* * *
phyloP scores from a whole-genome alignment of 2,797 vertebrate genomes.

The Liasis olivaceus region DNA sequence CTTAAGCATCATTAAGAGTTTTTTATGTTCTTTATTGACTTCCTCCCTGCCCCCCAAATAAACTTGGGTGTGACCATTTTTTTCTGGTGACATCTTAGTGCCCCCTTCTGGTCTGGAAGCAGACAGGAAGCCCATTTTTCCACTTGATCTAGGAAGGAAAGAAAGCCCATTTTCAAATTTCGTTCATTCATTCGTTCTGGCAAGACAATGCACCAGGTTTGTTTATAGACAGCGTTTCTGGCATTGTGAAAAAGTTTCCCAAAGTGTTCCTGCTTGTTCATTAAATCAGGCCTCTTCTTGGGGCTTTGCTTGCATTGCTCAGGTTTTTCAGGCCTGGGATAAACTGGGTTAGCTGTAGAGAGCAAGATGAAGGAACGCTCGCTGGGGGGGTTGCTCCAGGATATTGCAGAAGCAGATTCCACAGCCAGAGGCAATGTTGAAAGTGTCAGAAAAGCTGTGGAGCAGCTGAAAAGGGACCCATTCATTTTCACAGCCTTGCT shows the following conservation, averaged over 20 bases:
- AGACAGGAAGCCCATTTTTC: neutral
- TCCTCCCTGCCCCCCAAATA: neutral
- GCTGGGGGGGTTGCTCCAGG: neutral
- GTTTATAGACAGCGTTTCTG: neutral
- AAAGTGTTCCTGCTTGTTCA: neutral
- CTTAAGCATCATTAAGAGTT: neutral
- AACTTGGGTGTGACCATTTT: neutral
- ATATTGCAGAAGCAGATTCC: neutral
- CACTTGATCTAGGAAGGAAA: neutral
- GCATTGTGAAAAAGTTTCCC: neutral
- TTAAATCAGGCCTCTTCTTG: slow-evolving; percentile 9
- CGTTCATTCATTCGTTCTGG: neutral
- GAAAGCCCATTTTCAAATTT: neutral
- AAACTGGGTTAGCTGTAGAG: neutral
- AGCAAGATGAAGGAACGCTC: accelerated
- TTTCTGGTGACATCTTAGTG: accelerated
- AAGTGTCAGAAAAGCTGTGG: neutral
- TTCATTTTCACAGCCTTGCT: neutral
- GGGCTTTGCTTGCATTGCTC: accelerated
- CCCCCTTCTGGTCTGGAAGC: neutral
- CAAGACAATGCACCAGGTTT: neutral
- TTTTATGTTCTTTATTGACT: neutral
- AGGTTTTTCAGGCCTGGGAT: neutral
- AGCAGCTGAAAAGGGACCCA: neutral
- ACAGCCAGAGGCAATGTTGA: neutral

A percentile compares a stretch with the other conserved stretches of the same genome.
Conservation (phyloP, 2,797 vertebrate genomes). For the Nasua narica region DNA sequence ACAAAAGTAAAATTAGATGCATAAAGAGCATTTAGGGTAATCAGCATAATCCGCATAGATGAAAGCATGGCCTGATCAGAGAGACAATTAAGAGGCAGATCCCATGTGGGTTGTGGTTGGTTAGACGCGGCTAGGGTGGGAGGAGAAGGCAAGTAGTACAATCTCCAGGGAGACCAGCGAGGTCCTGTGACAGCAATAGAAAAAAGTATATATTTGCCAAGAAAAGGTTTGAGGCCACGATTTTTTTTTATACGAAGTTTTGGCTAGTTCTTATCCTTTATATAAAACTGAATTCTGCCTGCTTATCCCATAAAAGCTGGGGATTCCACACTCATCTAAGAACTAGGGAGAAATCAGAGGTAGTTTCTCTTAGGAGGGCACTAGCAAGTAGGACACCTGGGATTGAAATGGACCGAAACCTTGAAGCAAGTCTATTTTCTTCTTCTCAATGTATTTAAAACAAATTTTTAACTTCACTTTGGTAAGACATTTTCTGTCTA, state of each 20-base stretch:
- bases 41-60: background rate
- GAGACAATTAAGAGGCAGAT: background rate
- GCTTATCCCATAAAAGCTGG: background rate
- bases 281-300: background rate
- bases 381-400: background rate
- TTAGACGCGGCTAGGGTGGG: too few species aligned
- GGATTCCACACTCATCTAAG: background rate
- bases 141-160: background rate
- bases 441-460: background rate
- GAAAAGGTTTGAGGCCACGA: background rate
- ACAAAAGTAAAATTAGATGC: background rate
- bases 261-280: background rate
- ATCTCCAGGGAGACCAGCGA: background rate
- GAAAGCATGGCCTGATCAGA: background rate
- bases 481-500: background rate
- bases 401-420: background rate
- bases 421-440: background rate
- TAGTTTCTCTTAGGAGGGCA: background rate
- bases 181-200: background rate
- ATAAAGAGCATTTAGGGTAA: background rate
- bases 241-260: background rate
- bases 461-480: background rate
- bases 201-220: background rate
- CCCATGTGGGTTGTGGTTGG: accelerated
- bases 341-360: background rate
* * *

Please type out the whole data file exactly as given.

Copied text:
phyloP scores from a whole-genome alignment of 2,797 vertebrate genomes.

The Liasis olivaceus region DNA sequence CTTAAGCATCATTAAGAGTTTTTTATGTTCTTTATTGACTTCCTCCCTGCCCCCCAAATAAACTTGGGTGTGACCATTTTTTTCTGGTGACATCTTAGTGCCCCCTTCTGGTCTGGAAGCAGACAGGAAGCCCATTTTTCCACTTGATCTAGGAAGGAAAGAAAGCCCATTTTCAAATTTCGTTCATTCATTCGTTCTGGCAAGACAATGCACCAGGTTTGTTTATAGACAGCGTTTCTGGCATTGTGAAAAAGTTTCCCAAAGTGTTCCTGCTTGTTCATTAAATCAGGCCTCTTCTTGGGGCTTTGCTTGCATTGCTCAGGTTTTTCAGGCCTGGGATAAACTGGGTTAGCTGTAGAGAGCAAGATGAAGGAACGCTCGCTGGGGGGGTTGCTCCAGGATATTGCAGAAGCAGATTCCACAGCCAGAGGCAATGTTGAAAGTGTCAGAAAAGCTGTGGAGCAGCTGAAAAGGGACCCATTCATTTTCACAGCCTTGCT shows the following conservation, averaged over 20 bases:
- AGACAGGAAGCCCATTTTTC: neutral
- TCCTCCCTGCCCCCCAAATA: neutral
- GCTGGGGGGGTTGCTCCAGG: neutral
- GTTTATAGACAGCGTTTCTG: neutral
- AAAGTGTTCCTGCTTGTTCA: neutral
- CTTAAGCATCATTAAGAGTT: neutral
- AACTTGGGTGTGACCATTTT: neutral
- ATATTGCAGAAGCAGATTCC: neutral
- CACTTGATCTAGGAAGGAAA: neutral
- GCATTGTGAAAAAGTTTCCC: neutral
- TTAAATCAGGCCTCTTCTTG: slow-evolving; percentile 9
- CGTTCATTCATTCGTTCTGG: neutral
- GAAAGCCCATTTTCAAATTT: neutral
- AAACTGGGTTAGCTGTAGAG: neutral
- AGCAAGATGAAGGAACGCTC: accelerated
- TTTCTGGTGACATCTTAGTG: accelerated
- AAGTGTCAGAAAAGCTGTGG: neutral
- TTCATTTTCACAGCCTTGCT: neutral
- GGGCTTTGCTTGCATTGCTC: accelerated
- CCCCCTTCTGGTCTGGAAGC: neutral
- CAAGACAATGCACCAGGTTT: neutral
- TTTTATGTTCTTTATTGACT: neutral
- AGGTTTTTCAGGCCTGGGAT: neutral
- AGCAGCTGAAAAGGGACCCA: neutral
- ACAGCCAGAGGCAATGTTGA: neutral

A percentile compares a stretch with the other conserved stretches of the same genome.
Conservation (phyloP, 2,797 vertebrate genomes). For the Nasua narica region DNA sequence ACAAAAGTAAAATTAGATGCATAAAGAGCATTTAGGGTAATCAGCATAATCCGCATAGATGAAAGCATGGCCTGATCAGAGAGACAATTAAGAGGCAGATCCCATGTGGGTTGTGGTTGGTTAGACGCGGCTAGGGTGGGAGGAGAAGGCAAGTAGTACAATCTCCAGGGAGACCAGCGAGGTCCTGTGACAGCAATAGAAAAAAGTATATATTTGCCAAGAAAAGGTTTGAGGCCACGATTTTTTTTTATACGAAGTTTTGGCTAGTTCTTATCCTTTATATAAAACTGAATTCTGCCTGCTTATCCCATAAAAGCTGGGGATTCCACACTCATCTAAGAACTAGGGAGAAATCAGAGGTAGTTTCTCTTAGGAGGGCACTAGCAAGTAGGACACCTGGGATTGAAATGGACCGAAACCTTGAAGCAAGTCTATTTTCTTCTTCTCAATGTATTTAAAACAAATTTTTAACTTCACTTTGGTAAGACATTTTCTGTCTA, state of each 20-base stretch:
- bases 41-60: background rate
- GAGACAATTAAGAGGCAGAT: background rate
- GCTTATCCCATAAAAGCTGG: background rate
- bases 281-300: background rate
- bases 381-400: background rate
- TTAGACGCGGCTAGGGTGGG: too few species aligned
- GGATTCCACACTCATCTAAG: background rate
- bases 141-160: background rate
- bases 441-460: background rate
- GAAAAGGTTTGAGGCCACGA: background rate
- ACAAAAGTAAAATTAGATGC: background rate
- bases 261-280: background rate
- ATCTCCAGGGAGACCAGCGA: background rate
- GAAAGCATGGCCTGATCAGA: background rate
- bases 481-500: background rate
- bases 401-420: background rate
- bases 421-440: background rate
- TAGTTTCTCTTAGGAGGGCA: background rate
- bases 181-200: background rate
- ATAAAGAGCATTTAGGGTAA: background rate
- bases 241-260: background rate
- bases 461-480: background rate
- bases 201-220: background rate
- CCCATGTGGGTTGTGGTTGG: accelerated
- bases 341-360: background rate